The most common reaction to someone with special needs, be it a child or an adult, is pity. That’s mostly because we automatically associate special needs with a level of dependence on something or someone. True, a certain amount of dependence is inevitable. But, it’s important to equip an individual with special needs, with the skills to be independent. Self-reliance is crucial to well-being and development. And, as with anything else, independence begins at home.
Parents, in an effort to keep their children comfortable and well-taken care of, tend to overindulge them. It’s almost second nature to being a parent. But, independence is an acquired trait and parents have a huge role in helping their children develop it.
Here are a few things to keep in mind while equipping your special needs child to be independent:
Start early: You don’t have to wait for your child to ‘grow up’ to begin the process of independence. Begin early and keep it slow. Independence needs a little ‘getting used to’ and it helps when the child is introduced to it at a young age.
Create a routine and stick to it: Children learn best with an established routine. A schedule provides a reliable framework to fall back on. Like any other habit, independence comes with practice and regularity.
Adapt to changing needs: Change and improvise the routine as the child ages. Accommodate the requirements of your child at school, an intervention groups or an activities class too. Change when you realise that a particular method isn’t effective.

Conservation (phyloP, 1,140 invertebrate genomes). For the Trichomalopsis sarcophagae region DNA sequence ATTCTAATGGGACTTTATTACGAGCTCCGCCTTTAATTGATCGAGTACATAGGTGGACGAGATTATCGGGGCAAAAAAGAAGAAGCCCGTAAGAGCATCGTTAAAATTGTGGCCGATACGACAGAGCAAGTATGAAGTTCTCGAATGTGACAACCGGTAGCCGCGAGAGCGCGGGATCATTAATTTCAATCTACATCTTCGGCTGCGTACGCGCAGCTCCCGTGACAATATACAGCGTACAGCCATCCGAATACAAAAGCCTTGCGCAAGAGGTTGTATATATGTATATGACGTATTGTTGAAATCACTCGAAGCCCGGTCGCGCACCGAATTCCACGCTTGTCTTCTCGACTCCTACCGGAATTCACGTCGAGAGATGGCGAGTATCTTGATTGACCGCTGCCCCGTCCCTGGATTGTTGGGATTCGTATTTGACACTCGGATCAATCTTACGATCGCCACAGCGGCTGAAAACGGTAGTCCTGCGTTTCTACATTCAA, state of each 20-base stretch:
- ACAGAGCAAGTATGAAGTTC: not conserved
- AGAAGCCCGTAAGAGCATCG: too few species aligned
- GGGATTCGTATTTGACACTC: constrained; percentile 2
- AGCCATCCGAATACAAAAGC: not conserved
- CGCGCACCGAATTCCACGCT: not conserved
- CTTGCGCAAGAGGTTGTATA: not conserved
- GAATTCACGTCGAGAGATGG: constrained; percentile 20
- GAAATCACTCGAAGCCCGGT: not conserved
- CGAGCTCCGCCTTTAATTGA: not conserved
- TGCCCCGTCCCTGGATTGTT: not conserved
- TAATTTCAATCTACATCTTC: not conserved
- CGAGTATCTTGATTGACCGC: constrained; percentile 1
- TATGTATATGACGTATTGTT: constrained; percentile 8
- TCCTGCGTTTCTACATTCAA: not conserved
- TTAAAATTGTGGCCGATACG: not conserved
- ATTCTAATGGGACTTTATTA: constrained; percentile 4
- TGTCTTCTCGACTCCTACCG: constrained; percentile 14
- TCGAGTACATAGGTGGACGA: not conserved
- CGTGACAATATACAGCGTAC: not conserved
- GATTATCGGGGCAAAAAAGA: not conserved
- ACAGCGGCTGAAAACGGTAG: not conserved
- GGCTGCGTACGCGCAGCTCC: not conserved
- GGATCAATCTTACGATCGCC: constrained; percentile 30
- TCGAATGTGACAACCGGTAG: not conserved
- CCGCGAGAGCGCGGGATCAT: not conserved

Let him choose: Give your child the freedom to make choices from a very young age. Let him decide what makes him happy and what he wants to do with his life. This includes the possibility of college and employment. Let him decide for himself.
Everyday activities: Teach your child to do some basic everyday activities independently. Taking care of the laundry, washing the dishes, having a bath by bath by herself, getting dressed, and so on are some of the things you could start letting your child do by herself from an appropriate age.
Life skills: Cooking, planning and organising, monetary lessons, hygiene and cleanliness, socialising – skills like these go a long way in making your special little one independent. You know your kid best; decide the best time to incorporate each of these skills into his routine.
Encourage her to make friends: A life outside home helps fuel independence. A healthy circle of friends gives way to a social life that fosters independence and freedom. Friendship, at least in the early stages, requires certain social skills. Make that a part of your child's routine too.
Most importantly, remember to take it one step at a time!
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